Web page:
Recognizing the importance of mental health is one thing, but actually tal king about it is another matter
Mental health can be a sensitive topic, and business leaders who aren’t prepared to have conversations about it can discourage employees from coming forward with an issue. The worst-case scenario is having an employee suppress the problem for fear of rami
From the top down
Supervisors of all levels should be equipped to handle a mental health concern. Patrick Galenza, NAIT’s radio and television program chair, has taken the Mental Health First Aid course offered by the Mental Health Commission of Canada and says staff and students tend to bring up issues with the person they feel most comfortable with. “Coming to the chair might be awkward or intimidating in some cases, so everyone [on staff] has that foundation and can point them in the right direction.”
Lend a hand
If you don’t have the know-how to solve an employee’s issue on your own (assuming you’re not a registered psychologist), don’t leave them hanging. Point them in the right direction, whether it’s to the Employee Family Assistance Program or to an outside resource. Galenza says one of the most valuable aspects of the Mental Health First Aid training is being equipped with resources he can direct staff and students to. “Who knew there are probably 90 different companies or groups [in Edmonton] that are at the ready, from Poundmaker’s Lodge Treatment Centre, to Alberta Health Services, to Catholic Support Services,” he says. “The staff feel more comfortable when they have numbers at the ready.”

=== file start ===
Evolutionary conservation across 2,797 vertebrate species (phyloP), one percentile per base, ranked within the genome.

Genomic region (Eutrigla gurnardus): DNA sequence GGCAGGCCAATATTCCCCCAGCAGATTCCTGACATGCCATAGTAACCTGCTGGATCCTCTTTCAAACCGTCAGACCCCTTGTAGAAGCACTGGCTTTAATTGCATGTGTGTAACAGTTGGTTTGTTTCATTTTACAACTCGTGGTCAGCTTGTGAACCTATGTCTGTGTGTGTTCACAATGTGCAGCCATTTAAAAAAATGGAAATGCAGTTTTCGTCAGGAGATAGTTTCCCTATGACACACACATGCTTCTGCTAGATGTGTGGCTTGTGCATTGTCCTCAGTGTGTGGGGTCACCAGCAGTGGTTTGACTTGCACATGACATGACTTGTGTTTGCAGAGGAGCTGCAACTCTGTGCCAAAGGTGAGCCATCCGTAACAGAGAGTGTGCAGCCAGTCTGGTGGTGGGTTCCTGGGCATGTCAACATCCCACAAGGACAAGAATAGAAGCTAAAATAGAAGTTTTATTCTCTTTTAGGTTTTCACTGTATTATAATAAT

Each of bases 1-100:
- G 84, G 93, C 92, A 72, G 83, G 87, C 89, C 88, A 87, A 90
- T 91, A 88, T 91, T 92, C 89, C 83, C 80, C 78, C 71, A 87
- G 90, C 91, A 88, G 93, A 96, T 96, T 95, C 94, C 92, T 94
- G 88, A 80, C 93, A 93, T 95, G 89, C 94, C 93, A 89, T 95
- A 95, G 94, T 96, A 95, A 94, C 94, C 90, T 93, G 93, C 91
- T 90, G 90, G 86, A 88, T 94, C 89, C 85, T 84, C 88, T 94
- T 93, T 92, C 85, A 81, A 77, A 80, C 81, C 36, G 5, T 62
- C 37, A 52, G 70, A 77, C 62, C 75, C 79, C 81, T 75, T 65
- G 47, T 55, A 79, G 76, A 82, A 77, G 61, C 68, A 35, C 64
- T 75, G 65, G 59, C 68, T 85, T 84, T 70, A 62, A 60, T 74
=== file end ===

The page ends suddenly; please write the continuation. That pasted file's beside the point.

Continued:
Chec k in
Simply saying hello to staff members can help you spot if something is wrong. If an employee is especially quiet, or their performance is falling, ask what’s going on. “I can tell if a staff member is having a tough day,” Galenza says. “Lots of times you can tell if something is going on and you can ask what’s happening.” Have your ear to the ground and be aware of staff morale.
For employees coming forward with a mental health concern, talk to the supervisor you feel most comfortable with one-on-one. Don’t feel the need to disclose every issue of your illness; it’s not necessary to share sensitive information for the sake of defending your illness.